Vitamins & Supplements

Dietary Supplements in Children: Children with Rare Disorders Benefit from Supplements, Suffer from Under-Regulation

By Dana Trevas | Contributing Writer - Vol. 2, No. 2. , 2001

A number of rare childhood metabolic disorders, such as Wilson’s disease, sickle cell anemia, cystic fibrosis, and short bowel syndrome, can be ameliorated with judicious use of various dietary supplements. But variations in quality of existing supplement products has made it difficult for many parents to provide these benefits to their children.

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Dietary Supplements in Children: The Who’s, What’s and Why’s of Childhood Supplement Use

By Dana Trevas | Contributing Writer - Vol. 2, No. 2. , 2001

Market research from the Hartman Group, Bellevue, WA, indicates that 60% of parents surveyed indicated that doctors were the most important sources of information on dietary supplements for their children.

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How High Is Too High? Elevated Homocysteine Raises Stroke Specter

By Peggy Peck | Contributing Writer - Vol. 2, No. 2. , 2001

Epidemiologically, elevated homocysteine levels are correlated with increased risk of stroke. But on an individual basis, it is difficult to know when someone’s homocysteine measurement is signaling an increased likelihood of stroke.

 

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Dietary Supplements in Children: Parents Rush in Where Researchers Fear to Tread

By Dana Trevas | Contributing Writer - Vol. 2, No. 2. , 2001

Don’t expect too much help from federal authorities when trying to figure out what supplements your child might need. Though there are mountains of scientific studies on childhood nutrition, there is little consensus on how to apply that data in a practical way for optimal childhood nutrition. Parents, undaunted by the lack f “official” guidance, are figuring it all out for themselves.

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CoQ10 and CHF: Start Early to Optimize Myocardial Function

By Dana Trevas | Contributing Writer - Vol. 2, No. 1. , 2001

Coenzyme Q10 supplementation can improve heart function and long term survival in patients with congestive heart failure. The key, says Stephen Sinatra, MD, is to begin CoQ10 as soon as the diagnosis is made. The earlier one starts, the more likely the coenzyme will help.

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Antioxidants During Chemotherapy Spur Controversy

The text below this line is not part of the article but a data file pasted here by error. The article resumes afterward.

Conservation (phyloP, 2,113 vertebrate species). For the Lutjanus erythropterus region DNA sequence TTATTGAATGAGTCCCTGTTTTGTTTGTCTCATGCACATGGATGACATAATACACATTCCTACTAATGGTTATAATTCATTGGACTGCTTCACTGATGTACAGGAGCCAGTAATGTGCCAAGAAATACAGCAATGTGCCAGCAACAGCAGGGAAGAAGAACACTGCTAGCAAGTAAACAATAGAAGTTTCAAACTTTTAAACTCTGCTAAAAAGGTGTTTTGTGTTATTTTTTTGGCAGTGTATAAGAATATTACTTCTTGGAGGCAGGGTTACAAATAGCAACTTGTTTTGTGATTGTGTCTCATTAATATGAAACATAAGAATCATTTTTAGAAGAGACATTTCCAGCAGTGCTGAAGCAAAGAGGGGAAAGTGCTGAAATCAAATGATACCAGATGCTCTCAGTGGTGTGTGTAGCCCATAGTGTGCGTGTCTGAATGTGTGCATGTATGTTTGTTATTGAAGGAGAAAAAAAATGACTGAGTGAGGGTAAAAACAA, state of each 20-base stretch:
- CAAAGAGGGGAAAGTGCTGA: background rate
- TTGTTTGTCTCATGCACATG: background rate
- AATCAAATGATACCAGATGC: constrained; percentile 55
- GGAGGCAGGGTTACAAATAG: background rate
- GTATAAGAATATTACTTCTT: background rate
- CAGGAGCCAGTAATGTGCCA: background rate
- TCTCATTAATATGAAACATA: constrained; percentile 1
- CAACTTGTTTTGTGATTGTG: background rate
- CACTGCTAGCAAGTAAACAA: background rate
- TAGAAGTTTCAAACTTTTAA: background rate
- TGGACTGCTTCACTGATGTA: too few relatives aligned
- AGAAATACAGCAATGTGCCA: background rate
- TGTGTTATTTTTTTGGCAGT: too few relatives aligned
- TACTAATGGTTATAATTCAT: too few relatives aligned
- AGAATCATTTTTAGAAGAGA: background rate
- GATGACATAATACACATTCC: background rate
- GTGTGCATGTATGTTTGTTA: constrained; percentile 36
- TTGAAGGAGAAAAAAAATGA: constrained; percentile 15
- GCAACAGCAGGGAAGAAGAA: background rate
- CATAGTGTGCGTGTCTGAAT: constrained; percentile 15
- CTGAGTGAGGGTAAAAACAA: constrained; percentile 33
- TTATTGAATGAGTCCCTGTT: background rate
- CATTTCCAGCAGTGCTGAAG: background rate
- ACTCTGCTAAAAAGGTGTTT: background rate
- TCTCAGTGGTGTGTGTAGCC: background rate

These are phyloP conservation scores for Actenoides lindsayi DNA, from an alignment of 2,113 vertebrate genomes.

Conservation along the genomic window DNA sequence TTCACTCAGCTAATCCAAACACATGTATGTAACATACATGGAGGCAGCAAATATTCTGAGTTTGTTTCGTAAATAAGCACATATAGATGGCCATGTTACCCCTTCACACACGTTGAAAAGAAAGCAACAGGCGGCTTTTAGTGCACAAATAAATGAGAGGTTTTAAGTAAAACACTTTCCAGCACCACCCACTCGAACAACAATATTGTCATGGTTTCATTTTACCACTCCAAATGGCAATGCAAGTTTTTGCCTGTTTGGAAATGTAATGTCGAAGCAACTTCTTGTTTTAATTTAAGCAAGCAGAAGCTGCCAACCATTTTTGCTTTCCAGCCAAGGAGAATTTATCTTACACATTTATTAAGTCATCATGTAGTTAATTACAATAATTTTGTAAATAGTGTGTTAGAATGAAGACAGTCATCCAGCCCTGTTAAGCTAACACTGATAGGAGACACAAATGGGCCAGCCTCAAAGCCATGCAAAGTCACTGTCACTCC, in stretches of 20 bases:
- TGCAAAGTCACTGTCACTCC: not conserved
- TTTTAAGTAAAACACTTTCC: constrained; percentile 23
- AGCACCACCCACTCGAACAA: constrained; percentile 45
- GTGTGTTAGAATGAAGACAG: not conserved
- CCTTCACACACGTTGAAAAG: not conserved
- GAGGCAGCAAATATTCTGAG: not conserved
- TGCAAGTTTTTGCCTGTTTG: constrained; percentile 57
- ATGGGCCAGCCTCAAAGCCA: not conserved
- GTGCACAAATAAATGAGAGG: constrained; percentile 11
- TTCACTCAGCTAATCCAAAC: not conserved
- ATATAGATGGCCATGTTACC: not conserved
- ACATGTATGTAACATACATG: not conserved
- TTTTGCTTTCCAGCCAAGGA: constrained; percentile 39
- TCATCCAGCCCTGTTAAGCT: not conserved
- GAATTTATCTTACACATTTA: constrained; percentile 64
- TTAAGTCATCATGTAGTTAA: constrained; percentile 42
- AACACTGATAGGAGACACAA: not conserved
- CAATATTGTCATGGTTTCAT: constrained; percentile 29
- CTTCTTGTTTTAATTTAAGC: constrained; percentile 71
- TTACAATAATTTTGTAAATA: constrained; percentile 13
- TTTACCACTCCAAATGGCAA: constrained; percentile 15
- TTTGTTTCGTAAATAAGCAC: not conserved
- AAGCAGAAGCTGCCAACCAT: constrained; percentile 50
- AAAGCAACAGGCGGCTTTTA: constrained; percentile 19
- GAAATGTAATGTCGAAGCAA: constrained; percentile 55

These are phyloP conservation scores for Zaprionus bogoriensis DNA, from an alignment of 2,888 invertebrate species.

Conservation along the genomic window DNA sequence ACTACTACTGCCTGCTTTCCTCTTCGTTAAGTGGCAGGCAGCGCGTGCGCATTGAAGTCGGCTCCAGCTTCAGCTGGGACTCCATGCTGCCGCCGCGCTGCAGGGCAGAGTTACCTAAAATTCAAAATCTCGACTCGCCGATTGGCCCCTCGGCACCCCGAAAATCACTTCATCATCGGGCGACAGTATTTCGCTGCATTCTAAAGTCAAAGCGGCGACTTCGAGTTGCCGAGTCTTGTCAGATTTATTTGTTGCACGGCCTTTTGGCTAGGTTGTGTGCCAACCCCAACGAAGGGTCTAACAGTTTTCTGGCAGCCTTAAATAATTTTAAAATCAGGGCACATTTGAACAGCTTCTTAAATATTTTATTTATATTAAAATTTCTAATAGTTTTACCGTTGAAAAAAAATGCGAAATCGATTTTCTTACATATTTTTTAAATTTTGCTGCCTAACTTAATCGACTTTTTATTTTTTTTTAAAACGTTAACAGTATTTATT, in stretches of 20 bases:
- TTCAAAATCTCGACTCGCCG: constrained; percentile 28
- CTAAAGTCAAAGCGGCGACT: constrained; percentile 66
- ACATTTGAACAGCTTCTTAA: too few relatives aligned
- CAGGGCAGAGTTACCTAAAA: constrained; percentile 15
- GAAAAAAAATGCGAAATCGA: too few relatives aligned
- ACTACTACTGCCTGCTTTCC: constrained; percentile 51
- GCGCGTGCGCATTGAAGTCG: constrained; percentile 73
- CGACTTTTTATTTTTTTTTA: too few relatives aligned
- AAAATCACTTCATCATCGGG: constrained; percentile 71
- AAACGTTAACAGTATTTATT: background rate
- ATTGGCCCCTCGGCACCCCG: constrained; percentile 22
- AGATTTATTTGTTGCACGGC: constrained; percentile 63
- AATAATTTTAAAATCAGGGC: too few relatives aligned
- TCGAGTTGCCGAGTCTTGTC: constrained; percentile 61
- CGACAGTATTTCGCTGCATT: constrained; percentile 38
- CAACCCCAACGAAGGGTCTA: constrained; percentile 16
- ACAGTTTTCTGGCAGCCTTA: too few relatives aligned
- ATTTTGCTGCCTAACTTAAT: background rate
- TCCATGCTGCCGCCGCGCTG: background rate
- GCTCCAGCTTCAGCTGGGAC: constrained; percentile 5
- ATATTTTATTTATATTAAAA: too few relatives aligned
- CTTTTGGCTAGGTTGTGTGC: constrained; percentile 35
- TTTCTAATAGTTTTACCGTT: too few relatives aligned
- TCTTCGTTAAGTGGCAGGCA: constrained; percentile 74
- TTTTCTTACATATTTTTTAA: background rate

By Dana Trevas | Contributing Writer - Vol. 1, No. 1. , 2000

Do antioxidant vitamins help or hinder conventional cancer treatments? The science on this topic is incomplete and there are strong opinions on both sides. The reality is there may not be a clear-cut single answer. Antioxidants may be extremely helpful in some types of cancer, in combination with some forms of chemo or radiotherapy, but detrimental in others.

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Dr. Gonzalez Moves Closer to Vindication

By Dana Trevas | Contributing Writer - Vol. 1, No. 2. , 2000

For years, Nicholas Gonzalez, MD, has been treating patients with advanced cancers using intensive nutritional interventions. Mainstream oncologists have ostracized him for his unorthodox approach, and he’s weathered a few nasty lawsuits. However, a study sponsored by the National Center for Complementary and Alternative Medicine (NCCAM) shows that his regimen can markedly increase survival time in patients with pancreatic cancer.

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DHA, not EPA, Is Big Fish of Omega-3s

By August West | Contributing Writer - Vol. 1, No. 1. , 2000

Many commonly used pharmaceuticals deplete key nutrients, leading to a progressive decline in nutrition and health status. This chart, the first of a series, identifies nutritional depletions associated with diuretics, cholesterol lowering drugs and other cardiovascular medicines, and outlines simple nutritional interventions to correct the problems.

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How to Size Up Herbal Supplements: Making Sense of Spec Sheets

By Jim Rowe | Contributing Writer - Vol. 1, No. 1. , 2000

There are wide variations in the quality of herbal medicines, and it is important to do some “due diligence” on herbal product lines. Before taking or recommending herbs, it is wise to call companies and ask about their quality control protocols. Manufacturers should be able to provide you with spec sheets and current certificates of analysis documenting the quality of their products.

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ASU & Pycnogenol Join Glucosamine on Frontline of Natural Arthritis Therapies

By Erik L. Goldman | Editor-in-Chief - Vol. 10, No. 2. , 2009

Pycnogenol, an extract of French Maritime Pine bark, and Avocado-Soybean Unsaponifiables (ASU), compounds extracted from soy and avocado oils, work as well or better than available anti-arthritic medications. They also have fewer side effects and cost less.

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